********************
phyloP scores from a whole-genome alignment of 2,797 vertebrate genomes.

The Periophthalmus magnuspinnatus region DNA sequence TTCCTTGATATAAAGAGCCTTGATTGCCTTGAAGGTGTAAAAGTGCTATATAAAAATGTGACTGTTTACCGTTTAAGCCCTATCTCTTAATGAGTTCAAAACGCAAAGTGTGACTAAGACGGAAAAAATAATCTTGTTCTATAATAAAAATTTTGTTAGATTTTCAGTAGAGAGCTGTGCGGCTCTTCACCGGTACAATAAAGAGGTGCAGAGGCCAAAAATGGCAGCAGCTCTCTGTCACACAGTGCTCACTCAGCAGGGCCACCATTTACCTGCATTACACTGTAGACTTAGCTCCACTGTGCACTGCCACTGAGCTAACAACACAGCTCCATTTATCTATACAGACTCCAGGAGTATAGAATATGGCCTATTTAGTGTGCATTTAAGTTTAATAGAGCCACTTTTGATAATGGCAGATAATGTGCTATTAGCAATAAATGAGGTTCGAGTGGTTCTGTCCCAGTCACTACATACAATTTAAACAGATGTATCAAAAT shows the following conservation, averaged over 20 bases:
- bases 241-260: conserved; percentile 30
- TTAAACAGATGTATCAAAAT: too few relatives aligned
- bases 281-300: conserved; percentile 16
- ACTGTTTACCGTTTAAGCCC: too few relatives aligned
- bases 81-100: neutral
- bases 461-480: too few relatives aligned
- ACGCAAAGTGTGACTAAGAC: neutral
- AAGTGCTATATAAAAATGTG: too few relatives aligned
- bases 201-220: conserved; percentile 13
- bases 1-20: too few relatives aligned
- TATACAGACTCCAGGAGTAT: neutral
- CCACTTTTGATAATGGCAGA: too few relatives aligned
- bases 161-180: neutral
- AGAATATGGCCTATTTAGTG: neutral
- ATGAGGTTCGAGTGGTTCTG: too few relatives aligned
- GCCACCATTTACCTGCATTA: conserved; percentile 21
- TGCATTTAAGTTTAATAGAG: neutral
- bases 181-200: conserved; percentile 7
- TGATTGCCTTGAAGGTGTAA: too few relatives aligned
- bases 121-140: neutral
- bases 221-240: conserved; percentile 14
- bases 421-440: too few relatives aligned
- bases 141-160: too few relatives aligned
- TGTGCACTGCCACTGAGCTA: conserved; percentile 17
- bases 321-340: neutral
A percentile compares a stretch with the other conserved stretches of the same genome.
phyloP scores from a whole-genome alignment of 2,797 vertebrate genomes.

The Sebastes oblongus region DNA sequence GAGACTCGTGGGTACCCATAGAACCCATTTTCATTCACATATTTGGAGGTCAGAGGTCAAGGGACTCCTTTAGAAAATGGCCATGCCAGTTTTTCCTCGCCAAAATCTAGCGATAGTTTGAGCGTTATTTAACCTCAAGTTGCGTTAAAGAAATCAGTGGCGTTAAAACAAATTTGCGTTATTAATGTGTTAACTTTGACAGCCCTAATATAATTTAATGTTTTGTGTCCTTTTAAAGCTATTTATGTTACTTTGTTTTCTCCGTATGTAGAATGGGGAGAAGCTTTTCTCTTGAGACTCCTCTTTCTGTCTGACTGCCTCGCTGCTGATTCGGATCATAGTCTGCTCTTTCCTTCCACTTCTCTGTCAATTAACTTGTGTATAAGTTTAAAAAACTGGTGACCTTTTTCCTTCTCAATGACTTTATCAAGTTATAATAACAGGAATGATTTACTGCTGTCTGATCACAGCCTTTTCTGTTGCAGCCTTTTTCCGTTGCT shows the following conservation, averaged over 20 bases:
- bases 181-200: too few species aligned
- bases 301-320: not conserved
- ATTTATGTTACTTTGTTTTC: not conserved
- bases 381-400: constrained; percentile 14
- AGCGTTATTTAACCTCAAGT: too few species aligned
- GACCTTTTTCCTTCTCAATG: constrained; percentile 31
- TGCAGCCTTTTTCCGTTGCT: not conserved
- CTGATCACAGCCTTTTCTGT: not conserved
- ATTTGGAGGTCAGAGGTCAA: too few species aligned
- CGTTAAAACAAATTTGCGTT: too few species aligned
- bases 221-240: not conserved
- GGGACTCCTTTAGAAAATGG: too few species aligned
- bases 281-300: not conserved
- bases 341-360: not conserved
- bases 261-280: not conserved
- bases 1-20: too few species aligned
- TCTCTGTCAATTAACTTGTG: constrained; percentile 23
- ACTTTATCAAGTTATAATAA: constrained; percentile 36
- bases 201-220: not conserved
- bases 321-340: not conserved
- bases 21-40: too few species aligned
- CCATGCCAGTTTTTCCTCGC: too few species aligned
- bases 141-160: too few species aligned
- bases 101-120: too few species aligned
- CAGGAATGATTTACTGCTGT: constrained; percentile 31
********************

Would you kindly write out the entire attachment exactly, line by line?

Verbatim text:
phyloP scores from a whole-genome alignment of 2,797 vertebrate genomes.

The Periophthalmus magnuspinnatus region DNA sequence TTCCTTGATATAAAGAGCCTTGATTGCCTTGAAGGTGTAAAAGTGCTATATAAAAATGTGACTGTTTACCGTTTAAGCCCTATCTCTTAATGAGTTCAAAACGCAAAGTGTGACTAAGACGGAAAAAATAATCTTGTTCTATAATAAAAATTTTGTTAGATTTTCAGTAGAGAGCTGTGCGGCTCTTCACCGGTACAATAAAGAGGTGCAGAGGCCAAAAATGGCAGCAGCTCTCTGTCACACAGTGCTCACTCAGCAGGGCCACCATTTACCTGCATTACACTGTAGACTTAGCTCCACTGTGCACTGCCACTGAGCTAACAACACAGCTCCATTTATCTATACAGACTCCAGGAGTATAGAATATGGCCTATTTAGTGTGCATTTAAGTTTAATAGAGCCACTTTTGATAATGGCAGATAATGTGCTATTAGCAATAAATGAGGTTCGAGTGGTTCTGTCCCAGTCACTACATACAATTTAAACAGATGTATCAAAAT shows the following conservation, averaged over 20 bases:
- bases 241-260: conserved; percentile 30
- TTAAACAGATGTATCAAAAT: too few relatives aligned
- bases 281-300: conserved; percentile 16
- ACTGTTTACCGTTTAAGCCC: too few relatives aligned
- bases 81-100: neutral
- bases 461-480: too few relatives aligned
- ACGCAAAGTGTGACTAAGAC: neutral
- AAGTGCTATATAAAAATGTG: too few relatives aligned
- bases 201-220: conserved; percentile 13
- bases 1-20: too few relatives aligned
- TATACAGACTCCAGGAGTAT: neutral
- CCACTTTTGATAATGGCAGA: too few relatives aligned
- bases 161-180: neutral
- AGAATATGGCCTATTTAGTG: neutral
- ATGAGGTTCGAGTGGTTCTG: too few relatives aligned
- GCCACCATTTACCTGCATTA: conserved; percentile 21
- TGCATTTAAGTTTAATAGAG: neutral
- bases 181-200: conserved; percentile 7
- TGATTGCCTTGAAGGTGTAA: too few relatives aligned
- bases 121-140: neutral
- bases 221-240: conserved; percentile 14
- bases 421-440: too few relatives aligned
- bases 141-160: too few relatives aligned
- TGTGCACTGCCACTGAGCTA: conserved; percentile 17
- bases 321-340: neutral
A percentile compares a stretch with the other conserved stretches of the same genome.
phyloP scores from a whole-genome alignment of 2,797 vertebrate genomes.

The Sebastes oblongus region DNA sequence GAGACTCGTGGGTACCCATAGAACCCATTTTCATTCACATATTTGGAGGTCAGAGGTCAAGGGACTCCTTTAGAAAATGGCCATGCCAGTTTTTCCTCGCCAAAATCTAGCGATAGTTTGAGCGTTATTTAACCTCAAGTTGCGTTAAAGAAATCAGTGGCGTTAAAACAAATTTGCGTTATTAATGTGTTAACTTTGACAGCCCTAATATAATTTAATGTTTTGTGTCCTTTTAAAGCTATTTATGTTACTTTGTTTTCTCCGTATGTAGAATGGGGAGAAGCTTTTCTCTTGAGACTCCTCTTTCTGTCTGACTGCCTCGCTGCTGATTCGGATCATAGTCTGCTCTTTCCTTCCACTTCTCTGTCAATTAACTTGTGTATAAGTTTAAAAAACTGGTGACCTTTTTCCTTCTCAATGACTTTATCAAGTTATAATAACAGGAATGATTTACTGCTGTCTGATCACAGCCTTTTCTGTTGCAGCCTTTTTCCGTTGCT shows the following conservation, averaged over 20 bases:
- bases 181-200: too few species aligned
- bases 301-320: not conserved
- ATTTATGTTACTTTGTTTTC: not conserved
- bases 381-400: constrained; percentile 14
- AGCGTTATTTAACCTCAAGT: too few species aligned
- GACCTTTTTCCTTCTCAATG: constrained; percentile 31
- TGCAGCCTTTTTCCGTTGCT: not conserved
- CTGATCACAGCCTTTTCTGT: not conserved
- ATTTGGAGGTCAGAGGTCAA: too few species aligned
- CGTTAAAACAAATTTGCGTT: too few species aligned
- bases 221-240: not conserved
- GGGACTCCTTTAGAAAATGG: too few species aligned
- bases 281-300: not conserved
- bases 341-360: not conserved
- bases 261-280: not conserved
- bases 1-20: too few species aligned
- TCTCTGTCAATTAACTTGTG: constrained; percentile 23
- ACTTTATCAAGTTATAATAA: constrained; percentile 36
- bases 201-220: not conserved
- bases 321-340: not conserved
- bases 21-40: too few species aligned
- CCATGCCAGTTTTTCCTCGC: too few species aligned
- bases 141-160: too few species aligned
- bases 101-120: too few species aligned
- CAGGAATGATTTACTGCTGT: constrained; percentile 31